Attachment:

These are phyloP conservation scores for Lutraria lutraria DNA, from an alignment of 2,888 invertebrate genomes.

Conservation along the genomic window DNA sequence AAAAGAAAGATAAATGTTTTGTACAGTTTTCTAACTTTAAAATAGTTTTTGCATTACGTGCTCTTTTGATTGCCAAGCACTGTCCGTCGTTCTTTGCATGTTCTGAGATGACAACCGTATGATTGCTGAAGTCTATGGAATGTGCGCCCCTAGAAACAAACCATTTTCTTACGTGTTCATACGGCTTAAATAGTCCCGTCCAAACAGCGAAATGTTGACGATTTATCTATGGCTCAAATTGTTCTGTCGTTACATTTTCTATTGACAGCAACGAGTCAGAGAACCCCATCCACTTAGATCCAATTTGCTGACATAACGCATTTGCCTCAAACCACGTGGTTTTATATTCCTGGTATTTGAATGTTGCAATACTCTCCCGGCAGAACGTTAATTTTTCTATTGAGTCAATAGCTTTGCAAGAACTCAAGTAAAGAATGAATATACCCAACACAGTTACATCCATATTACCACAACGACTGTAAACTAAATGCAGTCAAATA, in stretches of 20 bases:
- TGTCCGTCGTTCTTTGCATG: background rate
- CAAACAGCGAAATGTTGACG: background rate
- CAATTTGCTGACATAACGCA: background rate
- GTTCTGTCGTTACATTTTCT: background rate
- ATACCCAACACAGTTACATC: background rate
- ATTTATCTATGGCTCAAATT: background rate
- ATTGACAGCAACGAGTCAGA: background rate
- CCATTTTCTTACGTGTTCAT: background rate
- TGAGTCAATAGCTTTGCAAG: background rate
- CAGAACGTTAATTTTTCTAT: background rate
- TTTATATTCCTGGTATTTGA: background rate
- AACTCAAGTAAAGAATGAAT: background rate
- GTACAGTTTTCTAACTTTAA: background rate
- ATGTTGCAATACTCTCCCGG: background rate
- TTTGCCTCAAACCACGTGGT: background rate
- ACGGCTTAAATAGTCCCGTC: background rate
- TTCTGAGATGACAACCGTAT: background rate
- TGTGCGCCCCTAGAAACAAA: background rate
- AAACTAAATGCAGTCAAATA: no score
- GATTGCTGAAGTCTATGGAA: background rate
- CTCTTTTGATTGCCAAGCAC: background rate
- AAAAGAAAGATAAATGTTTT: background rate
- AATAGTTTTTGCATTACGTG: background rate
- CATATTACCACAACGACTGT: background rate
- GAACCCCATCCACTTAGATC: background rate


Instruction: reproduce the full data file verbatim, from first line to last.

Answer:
These are phyloP conservation scores for Lutraria lutraria DNA, from an alignment of 2,888 invertebrate genomes.

Conservation along the genomic window DNA sequence AAAAGAAAGATAAATGTTTTGTACAGTTTTCTAACTTTAAAATAGTTTTTGCATTACGTGCTCTTTTGATTGCCAAGCACTGTCCGTCGTTCTTTGCATGTTCTGAGATGACAACCGTATGATTGCTGAAGTCTATGGAATGTGCGCCCCTAGAAACAAACCATTTTCTTACGTGTTCATACGGCTTAAATAGTCCCGTCCAAACAGCGAAATGTTGACGATTTATCTATGGCTCAAATTGTTCTGTCGTTACATTTTCTATTGACAGCAACGAGTCAGAGAACCCCATCCACTTAGATCCAATTTGCTGACATAACGCATTTGCCTCAAACCACGTGGTTTTATATTCCTGGTATTTGAATGTTGCAATACTCTCCCGGCAGAACGTTAATTTTTCTATTGAGTCAATAGCTTTGCAAGAACTCAAGTAAAGAATGAATATACCCAACACAGTTACATCCATATTACCACAACGACTGTAAACTAAATGCAGTCAAATA, in stretches of 20 bases:
- TGTCCGTCGTTCTTTGCATG: background rate
- CAAACAGCGAAATGTTGACG: background rate
- CAATTTGCTGACATAACGCA: background rate
- GTTCTGTCGTTACATTTTCT: background rate
- ATACCCAACACAGTTACATC: background rate
- ATTTATCTATGGCTCAAATT: background rate
- ATTGACAGCAACGAGTCAGA: background rate
- CCATTTTCTTACGTGTTCAT: background rate
- TGAGTCAATAGCTTTGCAAG: background rate
- CAGAACGTTAATTTTTCTAT: background rate
- TTTATATTCCTGGTATTTGA: background rate
- AACTCAAGTAAAGAATGAAT: background rate
- GTACAGTTTTCTAACTTTAA: background rate
- ATGTTGCAATACTCTCCCGG: background rate
- TTTGCCTCAAACCACGTGGT: background rate
- ACGGCTTAAATAGTCCCGTC: background rate
- TTCTGAGATGACAACCGTAT: background rate
- TGTGCGCCCCTAGAAACAAA: background rate
- AAACTAAATGCAGTCAAATA: no score
- GATTGCTGAAGTCTATGGAA: background rate
- CTCTTTTGATTGCCAAGCAC: background rate
- AAAAGAAAGATAAATGTTTT: background rate
- AATAGTTTTTGCATTACGTG: background rate
- CATATTACCACAACGACTGT: background rate
- GAACCCCATCCACTTAGATC: background rate